The Taxing Case of the Cows
A True Story about Suffrage
By Iris Van Rynbach and Pegi Deitz Shea; Illustrated by Emily Arnold McCully
Clarion Books, 2010
In 1869, two sisters, in their 70s, refuse to pay taxes without representation and successfully bring the issue to the public’s attention.
In 1869 when the male town leaders decided they needed more money, they chose to collect an unfair share from the two single female landowners only. The Smith sisters, both in their seventies, fought it. They argued that they should have the right to vote on a decision that affected them, but the leaders ignored them. Afraid they might lose their farm, they paid, but they began a public battle that lasted for yeas and captured America’s attention.
In subsequent years, they refused to pay. Their cows were taken and sold at auction, but the townspeople bid cheaply, and allowed the sisters to purchase them back. Each year the sisters demanded representation.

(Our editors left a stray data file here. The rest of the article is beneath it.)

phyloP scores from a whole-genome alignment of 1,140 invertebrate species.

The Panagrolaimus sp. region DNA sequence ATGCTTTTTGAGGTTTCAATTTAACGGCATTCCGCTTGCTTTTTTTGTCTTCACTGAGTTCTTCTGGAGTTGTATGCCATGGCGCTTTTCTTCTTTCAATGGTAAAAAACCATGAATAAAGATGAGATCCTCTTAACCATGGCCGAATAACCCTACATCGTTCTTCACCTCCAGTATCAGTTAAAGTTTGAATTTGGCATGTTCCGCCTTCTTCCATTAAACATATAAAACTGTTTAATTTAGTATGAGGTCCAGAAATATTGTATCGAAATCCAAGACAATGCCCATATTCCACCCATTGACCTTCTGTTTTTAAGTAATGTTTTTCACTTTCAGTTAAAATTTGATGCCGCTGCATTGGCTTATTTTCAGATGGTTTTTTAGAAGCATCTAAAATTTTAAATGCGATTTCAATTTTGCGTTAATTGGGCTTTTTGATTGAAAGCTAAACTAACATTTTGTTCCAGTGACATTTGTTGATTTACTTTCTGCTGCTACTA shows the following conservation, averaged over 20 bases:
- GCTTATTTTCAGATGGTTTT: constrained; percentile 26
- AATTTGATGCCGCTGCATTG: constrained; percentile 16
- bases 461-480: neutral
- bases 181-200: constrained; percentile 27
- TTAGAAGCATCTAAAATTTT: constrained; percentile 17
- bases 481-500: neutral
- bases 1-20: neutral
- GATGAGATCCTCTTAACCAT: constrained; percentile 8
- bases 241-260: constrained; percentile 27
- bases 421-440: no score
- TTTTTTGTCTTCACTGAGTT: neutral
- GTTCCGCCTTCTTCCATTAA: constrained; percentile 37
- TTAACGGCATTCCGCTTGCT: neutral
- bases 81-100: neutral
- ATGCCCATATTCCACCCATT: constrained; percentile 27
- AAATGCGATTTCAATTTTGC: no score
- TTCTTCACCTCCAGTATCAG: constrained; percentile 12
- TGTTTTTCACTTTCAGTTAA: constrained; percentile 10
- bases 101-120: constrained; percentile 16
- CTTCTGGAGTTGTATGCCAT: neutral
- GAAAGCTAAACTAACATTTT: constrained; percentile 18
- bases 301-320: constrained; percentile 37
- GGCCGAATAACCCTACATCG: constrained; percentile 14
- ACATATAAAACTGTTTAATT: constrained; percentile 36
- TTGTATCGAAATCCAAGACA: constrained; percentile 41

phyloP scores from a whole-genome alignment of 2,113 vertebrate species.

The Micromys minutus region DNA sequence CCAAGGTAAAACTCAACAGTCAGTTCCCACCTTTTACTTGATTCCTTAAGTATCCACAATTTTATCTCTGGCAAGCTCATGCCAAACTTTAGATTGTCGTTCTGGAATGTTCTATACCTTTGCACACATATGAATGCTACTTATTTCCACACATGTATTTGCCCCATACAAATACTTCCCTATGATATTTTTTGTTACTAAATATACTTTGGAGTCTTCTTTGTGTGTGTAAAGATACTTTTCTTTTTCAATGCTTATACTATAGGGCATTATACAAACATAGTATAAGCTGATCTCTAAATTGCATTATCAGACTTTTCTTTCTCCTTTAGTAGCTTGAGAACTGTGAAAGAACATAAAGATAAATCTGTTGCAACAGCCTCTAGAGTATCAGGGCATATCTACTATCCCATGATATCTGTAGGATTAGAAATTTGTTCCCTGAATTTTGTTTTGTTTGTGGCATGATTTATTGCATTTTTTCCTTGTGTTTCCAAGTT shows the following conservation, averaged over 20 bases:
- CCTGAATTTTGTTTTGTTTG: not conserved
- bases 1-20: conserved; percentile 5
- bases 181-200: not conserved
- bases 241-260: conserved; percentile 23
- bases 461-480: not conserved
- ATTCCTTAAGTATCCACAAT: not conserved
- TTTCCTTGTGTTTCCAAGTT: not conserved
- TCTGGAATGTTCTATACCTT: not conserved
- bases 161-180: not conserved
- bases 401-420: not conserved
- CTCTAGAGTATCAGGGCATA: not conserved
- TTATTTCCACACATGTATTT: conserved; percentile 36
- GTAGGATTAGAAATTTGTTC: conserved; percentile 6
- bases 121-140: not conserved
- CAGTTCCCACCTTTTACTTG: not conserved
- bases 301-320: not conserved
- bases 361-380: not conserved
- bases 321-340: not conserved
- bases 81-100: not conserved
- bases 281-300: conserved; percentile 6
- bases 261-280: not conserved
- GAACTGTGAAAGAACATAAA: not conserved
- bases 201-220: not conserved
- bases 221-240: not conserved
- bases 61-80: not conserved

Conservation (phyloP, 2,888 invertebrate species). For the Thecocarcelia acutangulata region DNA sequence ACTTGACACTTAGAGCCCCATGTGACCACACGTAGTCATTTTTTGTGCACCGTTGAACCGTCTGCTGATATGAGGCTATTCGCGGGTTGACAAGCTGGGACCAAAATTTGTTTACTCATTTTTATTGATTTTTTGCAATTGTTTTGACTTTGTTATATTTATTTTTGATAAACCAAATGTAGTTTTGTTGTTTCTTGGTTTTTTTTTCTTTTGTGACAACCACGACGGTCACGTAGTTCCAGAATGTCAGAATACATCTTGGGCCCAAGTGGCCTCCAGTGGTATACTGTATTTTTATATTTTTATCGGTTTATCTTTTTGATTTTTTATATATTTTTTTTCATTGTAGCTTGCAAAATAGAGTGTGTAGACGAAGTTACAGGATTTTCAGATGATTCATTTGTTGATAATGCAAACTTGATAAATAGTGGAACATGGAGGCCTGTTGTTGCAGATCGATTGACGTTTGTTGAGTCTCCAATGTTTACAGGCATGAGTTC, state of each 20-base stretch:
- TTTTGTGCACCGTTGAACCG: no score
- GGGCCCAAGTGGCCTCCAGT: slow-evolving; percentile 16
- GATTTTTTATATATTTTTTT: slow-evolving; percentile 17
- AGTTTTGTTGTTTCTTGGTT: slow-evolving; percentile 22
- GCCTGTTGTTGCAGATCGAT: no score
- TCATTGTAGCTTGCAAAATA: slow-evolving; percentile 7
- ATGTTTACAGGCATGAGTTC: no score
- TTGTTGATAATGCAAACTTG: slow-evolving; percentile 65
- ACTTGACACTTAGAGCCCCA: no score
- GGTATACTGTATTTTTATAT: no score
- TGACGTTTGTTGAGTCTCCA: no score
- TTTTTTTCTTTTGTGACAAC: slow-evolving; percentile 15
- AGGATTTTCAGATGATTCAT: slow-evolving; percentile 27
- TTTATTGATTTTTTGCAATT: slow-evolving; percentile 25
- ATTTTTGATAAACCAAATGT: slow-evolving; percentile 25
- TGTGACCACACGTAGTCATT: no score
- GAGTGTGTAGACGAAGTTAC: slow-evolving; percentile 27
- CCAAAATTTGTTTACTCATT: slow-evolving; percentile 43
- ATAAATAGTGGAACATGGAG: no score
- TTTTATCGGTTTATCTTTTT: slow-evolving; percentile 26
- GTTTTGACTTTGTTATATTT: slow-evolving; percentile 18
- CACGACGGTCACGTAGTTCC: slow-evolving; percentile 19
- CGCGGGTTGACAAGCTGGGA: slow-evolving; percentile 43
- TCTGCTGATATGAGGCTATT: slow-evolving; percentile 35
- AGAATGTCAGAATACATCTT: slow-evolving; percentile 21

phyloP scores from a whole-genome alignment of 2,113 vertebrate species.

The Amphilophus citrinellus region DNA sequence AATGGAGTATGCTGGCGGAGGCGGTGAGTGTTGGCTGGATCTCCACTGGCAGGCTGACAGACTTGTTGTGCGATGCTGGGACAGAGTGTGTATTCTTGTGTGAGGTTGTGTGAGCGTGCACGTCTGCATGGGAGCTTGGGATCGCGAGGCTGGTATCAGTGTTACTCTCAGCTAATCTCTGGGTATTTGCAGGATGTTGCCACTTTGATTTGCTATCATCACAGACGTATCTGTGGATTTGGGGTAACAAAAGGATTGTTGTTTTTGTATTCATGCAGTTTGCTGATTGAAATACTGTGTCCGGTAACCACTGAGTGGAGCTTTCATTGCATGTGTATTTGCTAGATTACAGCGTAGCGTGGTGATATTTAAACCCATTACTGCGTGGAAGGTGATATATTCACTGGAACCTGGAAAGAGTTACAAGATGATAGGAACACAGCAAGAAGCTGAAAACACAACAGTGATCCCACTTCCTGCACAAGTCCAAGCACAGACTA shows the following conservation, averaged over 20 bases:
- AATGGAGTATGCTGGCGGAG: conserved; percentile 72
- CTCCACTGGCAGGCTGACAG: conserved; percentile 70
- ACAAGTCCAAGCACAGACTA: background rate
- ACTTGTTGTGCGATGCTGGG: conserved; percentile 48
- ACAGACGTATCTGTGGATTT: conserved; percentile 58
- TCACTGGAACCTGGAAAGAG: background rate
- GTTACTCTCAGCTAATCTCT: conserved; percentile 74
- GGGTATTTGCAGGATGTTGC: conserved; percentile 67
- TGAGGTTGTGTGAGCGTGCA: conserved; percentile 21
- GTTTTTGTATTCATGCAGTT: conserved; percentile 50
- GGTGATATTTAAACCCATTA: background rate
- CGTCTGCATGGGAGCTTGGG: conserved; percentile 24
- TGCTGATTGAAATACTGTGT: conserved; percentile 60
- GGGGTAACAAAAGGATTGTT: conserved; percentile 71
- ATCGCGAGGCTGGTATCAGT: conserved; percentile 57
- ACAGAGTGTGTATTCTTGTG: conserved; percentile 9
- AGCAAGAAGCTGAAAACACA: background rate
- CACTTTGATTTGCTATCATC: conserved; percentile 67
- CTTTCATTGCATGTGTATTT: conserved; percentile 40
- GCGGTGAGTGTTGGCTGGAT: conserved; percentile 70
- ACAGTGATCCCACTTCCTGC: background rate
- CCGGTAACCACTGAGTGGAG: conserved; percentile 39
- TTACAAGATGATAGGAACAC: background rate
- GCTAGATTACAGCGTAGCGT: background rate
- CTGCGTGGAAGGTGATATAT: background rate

The Boston Daily Advertiser wrote: “Two Connecticut women are just now doing a mightier work on behalf of their sex than all the rest of the country.” The Springfield Republican of Massachusetts asked: “Is taxation without representation, which was wrong in Boston in 1774, right at Glastonbury in 1874?”
Although the Smith sisters did not live to see the right for women to vote, they were instrumental in bringing the issue to the public’s attention. This books is excellent in sharing a story about women’s suffrage and making it accessible, as well as compelling, to young readers.